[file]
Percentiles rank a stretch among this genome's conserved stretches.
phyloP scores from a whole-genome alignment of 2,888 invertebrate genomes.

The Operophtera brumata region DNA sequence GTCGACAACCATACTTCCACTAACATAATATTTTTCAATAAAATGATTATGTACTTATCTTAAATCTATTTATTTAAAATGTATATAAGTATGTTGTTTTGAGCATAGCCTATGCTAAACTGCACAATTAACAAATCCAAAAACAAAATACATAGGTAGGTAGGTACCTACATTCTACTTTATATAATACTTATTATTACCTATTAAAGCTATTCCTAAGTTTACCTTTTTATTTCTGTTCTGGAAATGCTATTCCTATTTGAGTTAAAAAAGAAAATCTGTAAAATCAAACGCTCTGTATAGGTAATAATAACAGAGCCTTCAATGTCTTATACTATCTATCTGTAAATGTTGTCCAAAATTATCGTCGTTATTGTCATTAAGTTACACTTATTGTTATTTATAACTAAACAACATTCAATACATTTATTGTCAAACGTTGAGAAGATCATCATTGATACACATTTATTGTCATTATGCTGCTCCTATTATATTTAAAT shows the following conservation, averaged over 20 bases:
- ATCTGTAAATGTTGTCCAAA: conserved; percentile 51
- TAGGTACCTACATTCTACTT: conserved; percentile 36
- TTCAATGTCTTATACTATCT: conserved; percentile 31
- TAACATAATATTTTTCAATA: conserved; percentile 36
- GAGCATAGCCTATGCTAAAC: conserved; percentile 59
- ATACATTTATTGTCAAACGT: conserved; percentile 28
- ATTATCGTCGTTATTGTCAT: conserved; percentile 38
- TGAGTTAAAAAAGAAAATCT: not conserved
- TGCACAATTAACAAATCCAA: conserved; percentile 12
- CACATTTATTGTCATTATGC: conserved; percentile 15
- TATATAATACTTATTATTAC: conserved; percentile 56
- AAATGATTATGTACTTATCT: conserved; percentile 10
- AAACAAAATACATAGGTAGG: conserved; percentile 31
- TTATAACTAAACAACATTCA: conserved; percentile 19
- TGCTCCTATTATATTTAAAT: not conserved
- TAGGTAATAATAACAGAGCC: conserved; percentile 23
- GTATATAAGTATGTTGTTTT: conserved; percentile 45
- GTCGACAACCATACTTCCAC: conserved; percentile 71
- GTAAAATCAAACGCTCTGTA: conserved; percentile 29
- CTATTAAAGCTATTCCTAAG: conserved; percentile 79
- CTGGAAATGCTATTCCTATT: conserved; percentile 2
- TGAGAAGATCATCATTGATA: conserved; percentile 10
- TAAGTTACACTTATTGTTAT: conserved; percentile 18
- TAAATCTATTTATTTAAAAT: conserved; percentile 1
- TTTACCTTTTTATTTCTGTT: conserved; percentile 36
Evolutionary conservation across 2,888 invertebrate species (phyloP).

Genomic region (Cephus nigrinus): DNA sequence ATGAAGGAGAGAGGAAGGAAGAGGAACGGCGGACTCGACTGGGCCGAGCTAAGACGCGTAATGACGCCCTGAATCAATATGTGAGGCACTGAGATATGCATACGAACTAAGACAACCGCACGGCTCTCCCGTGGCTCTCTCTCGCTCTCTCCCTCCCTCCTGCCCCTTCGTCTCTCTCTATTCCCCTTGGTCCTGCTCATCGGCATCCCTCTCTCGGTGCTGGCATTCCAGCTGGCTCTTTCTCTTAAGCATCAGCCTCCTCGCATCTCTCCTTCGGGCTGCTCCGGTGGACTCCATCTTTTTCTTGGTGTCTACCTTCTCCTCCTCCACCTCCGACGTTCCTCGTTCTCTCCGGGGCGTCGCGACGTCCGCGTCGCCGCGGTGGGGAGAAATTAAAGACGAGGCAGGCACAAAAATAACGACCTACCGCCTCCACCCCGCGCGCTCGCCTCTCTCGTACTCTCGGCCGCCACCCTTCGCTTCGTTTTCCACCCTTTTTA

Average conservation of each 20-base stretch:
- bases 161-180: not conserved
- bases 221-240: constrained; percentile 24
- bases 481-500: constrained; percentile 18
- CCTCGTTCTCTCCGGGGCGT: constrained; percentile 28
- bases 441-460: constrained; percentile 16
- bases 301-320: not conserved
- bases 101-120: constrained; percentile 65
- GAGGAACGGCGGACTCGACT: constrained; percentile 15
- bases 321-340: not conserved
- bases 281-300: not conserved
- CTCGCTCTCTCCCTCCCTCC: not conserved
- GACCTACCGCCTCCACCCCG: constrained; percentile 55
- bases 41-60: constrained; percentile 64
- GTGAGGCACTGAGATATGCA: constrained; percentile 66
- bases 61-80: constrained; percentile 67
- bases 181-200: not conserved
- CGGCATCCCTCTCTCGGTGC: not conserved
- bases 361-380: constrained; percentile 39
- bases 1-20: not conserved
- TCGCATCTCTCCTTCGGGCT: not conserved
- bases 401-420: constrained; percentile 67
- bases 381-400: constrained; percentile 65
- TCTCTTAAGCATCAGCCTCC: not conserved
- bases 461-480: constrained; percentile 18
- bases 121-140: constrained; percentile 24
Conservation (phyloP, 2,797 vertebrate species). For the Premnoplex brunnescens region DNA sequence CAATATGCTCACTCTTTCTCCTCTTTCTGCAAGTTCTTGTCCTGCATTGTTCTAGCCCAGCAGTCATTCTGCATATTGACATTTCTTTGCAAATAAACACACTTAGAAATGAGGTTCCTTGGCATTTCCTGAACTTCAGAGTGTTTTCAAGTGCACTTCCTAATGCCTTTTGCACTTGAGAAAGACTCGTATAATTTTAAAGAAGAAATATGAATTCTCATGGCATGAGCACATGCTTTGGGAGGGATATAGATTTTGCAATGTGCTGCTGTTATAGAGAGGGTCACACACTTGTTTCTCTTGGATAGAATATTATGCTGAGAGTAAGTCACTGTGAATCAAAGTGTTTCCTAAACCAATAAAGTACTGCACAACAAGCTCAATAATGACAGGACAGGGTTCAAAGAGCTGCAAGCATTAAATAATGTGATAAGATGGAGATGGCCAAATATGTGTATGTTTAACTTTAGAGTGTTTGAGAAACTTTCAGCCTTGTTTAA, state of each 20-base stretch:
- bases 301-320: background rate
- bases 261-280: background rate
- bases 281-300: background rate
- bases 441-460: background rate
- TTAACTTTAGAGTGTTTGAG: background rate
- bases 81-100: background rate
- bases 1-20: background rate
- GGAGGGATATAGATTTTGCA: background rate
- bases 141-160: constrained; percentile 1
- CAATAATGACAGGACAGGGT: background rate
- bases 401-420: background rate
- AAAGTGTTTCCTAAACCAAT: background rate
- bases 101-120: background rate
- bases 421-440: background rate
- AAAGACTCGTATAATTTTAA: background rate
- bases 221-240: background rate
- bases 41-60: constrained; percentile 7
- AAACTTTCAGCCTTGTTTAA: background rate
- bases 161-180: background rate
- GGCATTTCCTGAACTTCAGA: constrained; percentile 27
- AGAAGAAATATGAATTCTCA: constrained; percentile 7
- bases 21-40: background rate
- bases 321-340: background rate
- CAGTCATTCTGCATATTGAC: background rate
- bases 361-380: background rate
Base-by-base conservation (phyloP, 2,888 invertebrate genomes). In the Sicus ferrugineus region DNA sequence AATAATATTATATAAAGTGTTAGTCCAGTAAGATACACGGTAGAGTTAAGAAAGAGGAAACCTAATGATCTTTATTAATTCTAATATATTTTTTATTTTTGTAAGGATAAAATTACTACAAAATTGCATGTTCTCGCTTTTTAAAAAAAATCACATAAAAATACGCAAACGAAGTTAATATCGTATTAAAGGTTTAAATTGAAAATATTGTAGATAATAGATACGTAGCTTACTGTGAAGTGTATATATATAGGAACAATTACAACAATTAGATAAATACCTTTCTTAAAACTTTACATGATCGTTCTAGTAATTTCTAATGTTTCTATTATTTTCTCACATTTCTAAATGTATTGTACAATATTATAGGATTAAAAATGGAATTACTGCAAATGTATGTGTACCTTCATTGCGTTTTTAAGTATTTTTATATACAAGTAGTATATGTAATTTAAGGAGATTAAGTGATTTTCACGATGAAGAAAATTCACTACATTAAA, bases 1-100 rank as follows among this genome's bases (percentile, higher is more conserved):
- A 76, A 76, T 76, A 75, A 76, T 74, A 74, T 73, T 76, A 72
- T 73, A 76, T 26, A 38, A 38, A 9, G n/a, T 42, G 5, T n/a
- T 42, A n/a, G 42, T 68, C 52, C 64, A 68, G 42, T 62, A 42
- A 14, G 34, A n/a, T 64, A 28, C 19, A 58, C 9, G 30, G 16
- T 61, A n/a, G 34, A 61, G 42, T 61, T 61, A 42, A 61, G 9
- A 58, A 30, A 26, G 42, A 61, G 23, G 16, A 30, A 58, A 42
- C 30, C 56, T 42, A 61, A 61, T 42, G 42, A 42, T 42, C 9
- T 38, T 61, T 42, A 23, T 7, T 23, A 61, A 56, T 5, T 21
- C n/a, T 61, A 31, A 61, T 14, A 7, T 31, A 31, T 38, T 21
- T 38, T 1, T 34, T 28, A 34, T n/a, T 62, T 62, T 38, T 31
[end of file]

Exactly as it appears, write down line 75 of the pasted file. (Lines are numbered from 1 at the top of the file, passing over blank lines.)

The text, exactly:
- AAACTTTCAGCCTTGTTTAA: background rate